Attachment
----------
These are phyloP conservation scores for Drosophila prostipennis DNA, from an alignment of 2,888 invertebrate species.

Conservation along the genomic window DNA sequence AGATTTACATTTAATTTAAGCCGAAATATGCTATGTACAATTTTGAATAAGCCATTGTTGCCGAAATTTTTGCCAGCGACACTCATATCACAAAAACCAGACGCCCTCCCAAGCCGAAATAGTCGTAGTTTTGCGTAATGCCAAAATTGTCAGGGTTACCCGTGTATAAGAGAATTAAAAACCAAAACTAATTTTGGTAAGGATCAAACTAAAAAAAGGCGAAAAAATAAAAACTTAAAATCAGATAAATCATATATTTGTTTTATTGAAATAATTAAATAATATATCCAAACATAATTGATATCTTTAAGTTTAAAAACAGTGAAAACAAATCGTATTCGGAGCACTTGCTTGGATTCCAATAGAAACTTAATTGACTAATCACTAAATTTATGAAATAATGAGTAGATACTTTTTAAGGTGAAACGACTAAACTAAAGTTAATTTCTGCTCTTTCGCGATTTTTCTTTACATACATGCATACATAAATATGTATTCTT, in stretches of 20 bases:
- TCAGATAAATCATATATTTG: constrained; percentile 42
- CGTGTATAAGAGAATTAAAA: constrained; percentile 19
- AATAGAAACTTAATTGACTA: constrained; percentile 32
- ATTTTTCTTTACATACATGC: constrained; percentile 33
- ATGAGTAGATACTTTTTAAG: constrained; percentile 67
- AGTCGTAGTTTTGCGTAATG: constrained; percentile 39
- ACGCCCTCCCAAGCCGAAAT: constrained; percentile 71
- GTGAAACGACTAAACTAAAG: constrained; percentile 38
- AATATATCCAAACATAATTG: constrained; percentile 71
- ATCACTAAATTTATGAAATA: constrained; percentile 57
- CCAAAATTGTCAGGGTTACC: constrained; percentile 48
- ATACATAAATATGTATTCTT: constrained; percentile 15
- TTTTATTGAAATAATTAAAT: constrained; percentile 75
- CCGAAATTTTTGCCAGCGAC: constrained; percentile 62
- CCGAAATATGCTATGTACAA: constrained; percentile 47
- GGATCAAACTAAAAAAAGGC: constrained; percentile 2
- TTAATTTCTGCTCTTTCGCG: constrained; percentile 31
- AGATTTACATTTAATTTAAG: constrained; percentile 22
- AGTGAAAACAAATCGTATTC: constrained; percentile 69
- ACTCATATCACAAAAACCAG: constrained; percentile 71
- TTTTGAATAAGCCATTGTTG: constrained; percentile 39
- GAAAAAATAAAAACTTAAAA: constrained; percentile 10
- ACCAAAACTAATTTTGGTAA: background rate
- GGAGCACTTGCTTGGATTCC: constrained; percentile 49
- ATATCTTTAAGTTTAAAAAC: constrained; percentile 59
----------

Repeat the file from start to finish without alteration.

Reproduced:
These are phyloP conservation scores for Drosophila prostipennis DNA, from an alignment of 2,888 invertebrate species.

Conservation along the genomic window DNA sequence AGATTTACATTTAATTTAAGCCGAAATATGCTATGTACAATTTTGAATAAGCCATTGTTGCCGAAATTTTTGCCAGCGACACTCATATCACAAAAACCAGACGCCCTCCCAAGCCGAAATAGTCGTAGTTTTGCGTAATGCCAAAATTGTCAGGGTTACCCGTGTATAAGAGAATTAAAAACCAAAACTAATTTTGGTAAGGATCAAACTAAAAAAAGGCGAAAAAATAAAAACTTAAAATCAGATAAATCATATATTTGTTTTATTGAAATAATTAAATAATATATCCAAACATAATTGATATCTTTAAGTTTAAAAACAGTGAAAACAAATCGTATTCGGAGCACTTGCTTGGATTCCAATAGAAACTTAATTGACTAATCACTAAATTTATGAAATAATGAGTAGATACTTTTTAAGGTGAAACGACTAAACTAAAGTTAATTTCTGCTCTTTCGCGATTTTTCTTTACATACATGCATACATAAATATGTATTCTT, in stretches of 20 bases:
- TCAGATAAATCATATATTTG: constrained; percentile 42
- CGTGTATAAGAGAATTAAAA: constrained; percentile 19
- AATAGAAACTTAATTGACTA: constrained; percentile 32
- ATTTTTCTTTACATACATGC: constrained; percentile 33
- ATGAGTAGATACTTTTTAAG: constrained; percentile 67
- AGTCGTAGTTTTGCGTAATG: constrained; percentile 39
- ACGCCCTCCCAAGCCGAAAT: constrained; percentile 71
- GTGAAACGACTAAACTAAAG: constrained; percentile 38
- AATATATCCAAACATAATTG: constrained; percentile 71
- ATCACTAAATTTATGAAATA: constrained; percentile 57
- CCAAAATTGTCAGGGTTACC: constrained; percentile 48
- ATACATAAATATGTATTCTT: constrained; percentile 15
- TTTTATTGAAATAATTAAAT: constrained; percentile 75
- CCGAAATTTTTGCCAGCGAC: constrained; percentile 62
- CCGAAATATGCTATGTACAA: constrained; percentile 47
- GGATCAAACTAAAAAAAGGC: constrained; percentile 2
- TTAATTTCTGCTCTTTCGCG: constrained; percentile 31
- AGATTTACATTTAATTTAAG: constrained; percentile 22
- AGTGAAAACAAATCGTATTC: constrained; percentile 69
- ACTCATATCACAAAAACCAG: constrained; percentile 71
- TTTTGAATAAGCCATTGTTG: constrained; percentile 39
- GAAAAAATAAAAACTTAAAA: constrained; percentile 10
- ACCAAAACTAATTTTGGTAA: background rate
- GGAGCACTTGCTTGGATTCC: constrained; percentile 49
- ATATCTTTAAGTTTAAAAAC: constrained; percentile 59